Jakarta Governor Basuki "Ahok" Tjahaja Purnama has been criticised for his remarks on beer, the sale of which has been prohibited in mini markets and convenience stores by the Trade Ministry.
The issue of alcoholic beverages first came to light during a budget evaluation meeting between the city administration and the Home Ministry, when the ministry's regional finance director general Reydonnyzar "Donny" Moenek asked Ahok why the city administration still expected high income from alcoholic drink sales after the issuance of Trade Ministry Regulation No. 6/2015.
The regulation states that beverages with an alcohol content ranging from 1 to 5 per cent can only be sold in supermarkets. Distributors are required to withdraw existing stocks by April 16. The new arrangement was made in consideration of the "protection of morals and culture in society" and to tighten supervision of alcoholic drink sales, according to the Trade Ministry.
"Mr. Governor [...] why does the city administration still target Rp 1.3 trillion [ S$138 million] in the draft 2015 budget from alcohol sales?" Donny asked in the open-door meeting earlier this month.
Some of the Rp 1.3 trillion was expected from beverage manufacturer PT Delta Djakarta, which produces various beer brands such as Anker, Carlsberg and San Miguel. The Jakarta administration owns a 26.25 per cent stake in Delta.
Delta is considered a financially viable company and has continuously contributed to the city administration's income. Last year alone, Delta contributed Rp 50 billion to the city's income and was among the top three firms contributing to the city's revenues.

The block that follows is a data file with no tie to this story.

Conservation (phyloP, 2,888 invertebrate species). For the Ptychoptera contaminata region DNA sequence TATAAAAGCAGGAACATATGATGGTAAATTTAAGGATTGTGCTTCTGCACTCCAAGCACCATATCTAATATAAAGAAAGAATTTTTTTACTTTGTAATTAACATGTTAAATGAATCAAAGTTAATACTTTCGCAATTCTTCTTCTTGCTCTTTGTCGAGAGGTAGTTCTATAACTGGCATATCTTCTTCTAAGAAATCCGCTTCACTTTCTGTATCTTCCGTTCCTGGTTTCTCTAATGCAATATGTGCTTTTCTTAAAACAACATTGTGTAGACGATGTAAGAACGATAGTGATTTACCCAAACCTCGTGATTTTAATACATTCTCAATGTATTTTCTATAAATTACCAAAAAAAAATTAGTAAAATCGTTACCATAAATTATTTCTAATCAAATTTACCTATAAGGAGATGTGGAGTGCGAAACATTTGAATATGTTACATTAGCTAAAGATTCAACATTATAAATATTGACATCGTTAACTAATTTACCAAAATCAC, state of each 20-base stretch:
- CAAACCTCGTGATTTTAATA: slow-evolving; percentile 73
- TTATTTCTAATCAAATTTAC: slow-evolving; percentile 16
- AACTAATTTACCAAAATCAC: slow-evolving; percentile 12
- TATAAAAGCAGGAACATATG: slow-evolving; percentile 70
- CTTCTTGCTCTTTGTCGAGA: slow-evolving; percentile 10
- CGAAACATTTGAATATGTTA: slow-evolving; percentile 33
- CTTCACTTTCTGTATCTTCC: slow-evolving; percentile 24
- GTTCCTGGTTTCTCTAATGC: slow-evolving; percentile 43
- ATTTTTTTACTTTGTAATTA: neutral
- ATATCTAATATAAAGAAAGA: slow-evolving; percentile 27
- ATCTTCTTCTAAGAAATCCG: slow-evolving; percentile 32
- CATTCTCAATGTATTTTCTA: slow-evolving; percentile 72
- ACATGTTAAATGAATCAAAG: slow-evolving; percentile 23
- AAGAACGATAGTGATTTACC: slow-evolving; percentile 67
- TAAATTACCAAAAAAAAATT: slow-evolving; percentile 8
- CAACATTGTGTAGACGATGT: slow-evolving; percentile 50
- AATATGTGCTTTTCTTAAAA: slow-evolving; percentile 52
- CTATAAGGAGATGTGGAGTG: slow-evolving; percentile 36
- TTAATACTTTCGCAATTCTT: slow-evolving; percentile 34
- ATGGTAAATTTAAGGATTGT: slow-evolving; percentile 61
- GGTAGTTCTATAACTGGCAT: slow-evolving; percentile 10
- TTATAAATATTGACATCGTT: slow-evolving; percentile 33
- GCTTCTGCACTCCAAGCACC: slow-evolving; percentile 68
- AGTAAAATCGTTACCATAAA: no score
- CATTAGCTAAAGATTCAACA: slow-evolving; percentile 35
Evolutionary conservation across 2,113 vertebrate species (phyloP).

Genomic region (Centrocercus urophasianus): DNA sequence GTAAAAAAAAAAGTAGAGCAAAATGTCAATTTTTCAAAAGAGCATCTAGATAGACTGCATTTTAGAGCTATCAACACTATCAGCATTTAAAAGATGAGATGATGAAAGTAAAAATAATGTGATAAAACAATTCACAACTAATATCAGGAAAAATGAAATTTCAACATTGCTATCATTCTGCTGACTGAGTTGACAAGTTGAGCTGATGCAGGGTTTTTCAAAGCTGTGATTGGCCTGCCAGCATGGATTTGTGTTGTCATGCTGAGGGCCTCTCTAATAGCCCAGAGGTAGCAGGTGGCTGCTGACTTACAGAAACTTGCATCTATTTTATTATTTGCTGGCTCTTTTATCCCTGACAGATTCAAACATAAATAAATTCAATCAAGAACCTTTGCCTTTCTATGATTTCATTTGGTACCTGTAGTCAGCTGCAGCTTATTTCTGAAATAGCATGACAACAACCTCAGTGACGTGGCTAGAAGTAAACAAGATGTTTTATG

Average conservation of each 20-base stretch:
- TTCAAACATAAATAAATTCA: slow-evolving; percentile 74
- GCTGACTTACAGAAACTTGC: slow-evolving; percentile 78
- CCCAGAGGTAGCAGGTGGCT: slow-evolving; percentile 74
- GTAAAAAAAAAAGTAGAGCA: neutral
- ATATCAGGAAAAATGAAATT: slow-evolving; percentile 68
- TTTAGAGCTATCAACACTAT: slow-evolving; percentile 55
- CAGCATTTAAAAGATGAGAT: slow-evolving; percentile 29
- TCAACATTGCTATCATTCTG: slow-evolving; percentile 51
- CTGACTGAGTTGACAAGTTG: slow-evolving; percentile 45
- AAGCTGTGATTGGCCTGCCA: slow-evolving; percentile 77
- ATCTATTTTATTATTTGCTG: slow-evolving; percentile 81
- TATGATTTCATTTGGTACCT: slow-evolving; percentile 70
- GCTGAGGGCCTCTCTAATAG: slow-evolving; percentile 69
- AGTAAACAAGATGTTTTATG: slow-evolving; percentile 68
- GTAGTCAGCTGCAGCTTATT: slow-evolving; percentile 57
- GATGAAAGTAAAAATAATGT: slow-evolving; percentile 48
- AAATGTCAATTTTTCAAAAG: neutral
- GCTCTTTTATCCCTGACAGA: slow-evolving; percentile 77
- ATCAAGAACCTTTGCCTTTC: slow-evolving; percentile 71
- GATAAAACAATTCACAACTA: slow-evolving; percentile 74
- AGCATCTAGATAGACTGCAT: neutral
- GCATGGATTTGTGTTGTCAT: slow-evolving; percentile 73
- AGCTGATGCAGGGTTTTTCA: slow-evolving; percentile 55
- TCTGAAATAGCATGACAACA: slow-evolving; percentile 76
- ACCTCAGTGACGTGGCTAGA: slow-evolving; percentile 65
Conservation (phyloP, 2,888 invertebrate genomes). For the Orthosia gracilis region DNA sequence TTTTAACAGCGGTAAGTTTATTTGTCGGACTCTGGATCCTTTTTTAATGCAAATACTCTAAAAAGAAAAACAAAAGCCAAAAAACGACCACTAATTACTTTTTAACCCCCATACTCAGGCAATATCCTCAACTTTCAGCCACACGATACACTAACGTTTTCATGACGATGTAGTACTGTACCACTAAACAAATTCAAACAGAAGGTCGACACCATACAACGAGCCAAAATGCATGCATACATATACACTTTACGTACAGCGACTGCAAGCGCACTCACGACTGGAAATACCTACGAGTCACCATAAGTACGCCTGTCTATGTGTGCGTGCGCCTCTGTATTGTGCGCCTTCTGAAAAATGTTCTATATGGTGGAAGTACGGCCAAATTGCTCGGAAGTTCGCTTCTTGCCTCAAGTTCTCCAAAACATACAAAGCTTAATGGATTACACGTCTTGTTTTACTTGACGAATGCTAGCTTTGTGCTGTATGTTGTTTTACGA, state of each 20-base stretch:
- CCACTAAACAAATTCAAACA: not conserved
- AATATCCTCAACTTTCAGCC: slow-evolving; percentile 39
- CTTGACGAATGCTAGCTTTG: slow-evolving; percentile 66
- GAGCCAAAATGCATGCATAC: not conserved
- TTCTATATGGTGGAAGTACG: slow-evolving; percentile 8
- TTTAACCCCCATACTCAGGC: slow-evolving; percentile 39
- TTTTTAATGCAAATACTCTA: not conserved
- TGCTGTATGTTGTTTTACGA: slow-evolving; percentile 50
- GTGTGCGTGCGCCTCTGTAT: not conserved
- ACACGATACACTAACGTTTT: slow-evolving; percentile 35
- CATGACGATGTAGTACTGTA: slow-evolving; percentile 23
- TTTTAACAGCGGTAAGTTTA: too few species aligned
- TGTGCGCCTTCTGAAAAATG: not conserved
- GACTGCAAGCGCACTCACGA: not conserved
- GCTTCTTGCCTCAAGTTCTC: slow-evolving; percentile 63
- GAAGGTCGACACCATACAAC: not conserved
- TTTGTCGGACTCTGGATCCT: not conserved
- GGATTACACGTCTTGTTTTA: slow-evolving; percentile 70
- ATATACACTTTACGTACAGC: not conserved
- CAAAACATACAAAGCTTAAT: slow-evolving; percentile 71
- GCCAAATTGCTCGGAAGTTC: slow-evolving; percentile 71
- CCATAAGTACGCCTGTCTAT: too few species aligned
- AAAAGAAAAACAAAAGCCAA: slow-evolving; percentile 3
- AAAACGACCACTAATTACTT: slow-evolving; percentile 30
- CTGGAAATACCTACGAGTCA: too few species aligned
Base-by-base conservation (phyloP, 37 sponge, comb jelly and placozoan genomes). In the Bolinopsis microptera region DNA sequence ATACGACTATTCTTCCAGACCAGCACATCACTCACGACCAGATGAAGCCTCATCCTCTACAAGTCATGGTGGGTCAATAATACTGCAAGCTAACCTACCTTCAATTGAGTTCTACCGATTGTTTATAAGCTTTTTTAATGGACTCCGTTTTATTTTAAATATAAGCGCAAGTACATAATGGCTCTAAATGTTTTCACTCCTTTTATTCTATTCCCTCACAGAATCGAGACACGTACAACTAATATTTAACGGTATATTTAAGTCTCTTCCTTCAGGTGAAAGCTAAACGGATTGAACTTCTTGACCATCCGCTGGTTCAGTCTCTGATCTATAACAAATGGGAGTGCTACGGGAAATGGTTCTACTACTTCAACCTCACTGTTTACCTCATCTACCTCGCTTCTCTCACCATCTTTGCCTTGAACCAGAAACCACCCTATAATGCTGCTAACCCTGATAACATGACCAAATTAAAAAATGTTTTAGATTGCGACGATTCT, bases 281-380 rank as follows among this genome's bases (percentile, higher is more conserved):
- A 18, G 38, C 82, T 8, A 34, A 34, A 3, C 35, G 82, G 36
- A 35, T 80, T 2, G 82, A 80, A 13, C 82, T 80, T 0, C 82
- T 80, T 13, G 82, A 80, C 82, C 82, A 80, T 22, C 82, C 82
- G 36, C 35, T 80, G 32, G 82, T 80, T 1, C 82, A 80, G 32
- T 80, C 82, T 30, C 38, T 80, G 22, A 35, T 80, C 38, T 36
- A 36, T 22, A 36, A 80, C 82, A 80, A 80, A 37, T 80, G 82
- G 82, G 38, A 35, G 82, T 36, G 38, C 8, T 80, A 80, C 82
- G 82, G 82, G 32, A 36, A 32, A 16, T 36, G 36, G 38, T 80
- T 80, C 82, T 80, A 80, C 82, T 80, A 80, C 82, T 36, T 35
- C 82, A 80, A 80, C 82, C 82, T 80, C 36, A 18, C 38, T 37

Ahok, however, defended his policy and questioned the beer ban regulation. He has questioned the regulation since it was issued earlier in the year, calling it "unnecessary".
"What's so wrong about beer? No one has ever died from drinking beer; people die from bootleg liquor. If alcohol is prohibited then I guess we should also ban cough syrups. Those contain alcohol too, you know," Ahok said.
He criticised the regulation for viewing alcoholic beverages as sinful. "I don't understand. To me, corruption is far more sinful than a sip of alcohol." Ahok went on to say the city administration had owned shares in Delta since the 1970s, and was confused as to why the issue had "just recently been brought up after 40 years".
Regional Representative Council (DPD) member representing Jakarta Fahira Idris of the Prosperous Justice Party (PKS), criticised Ahok for his remarks, which she said were "nonsense". Through her Twitter account @fahiraidris, she published a series of tweets directed at Ahok.
"What's so wrong about beer? A lot. Beer is just as dangerous as vodka or wine [...] beer can make its consumers addicted, which can cause psychological disorders. Further, beer also contains carbon dioxide, which can disrupt the heart's function," said Fahira, who is known to be a vocal anti-alcohol activist.
Many Twitter users also expressed their disappointment about Ahok's statements, using the hashtag #AhokAsbun, which literally means "Ahok talks nonsense". "What made @basuki_btp say consuming beer is not dangerous? Give us evidence of research that says beer is not dangerous," said Twitter user @amin_papamaira, including Ahok's official account in his tweet.
The regulation has been met with opposition in Bali, where many street and beachside vendors rely on selling beer to tourists for their income. The vendors have asked that Bali be exempted from the regulation.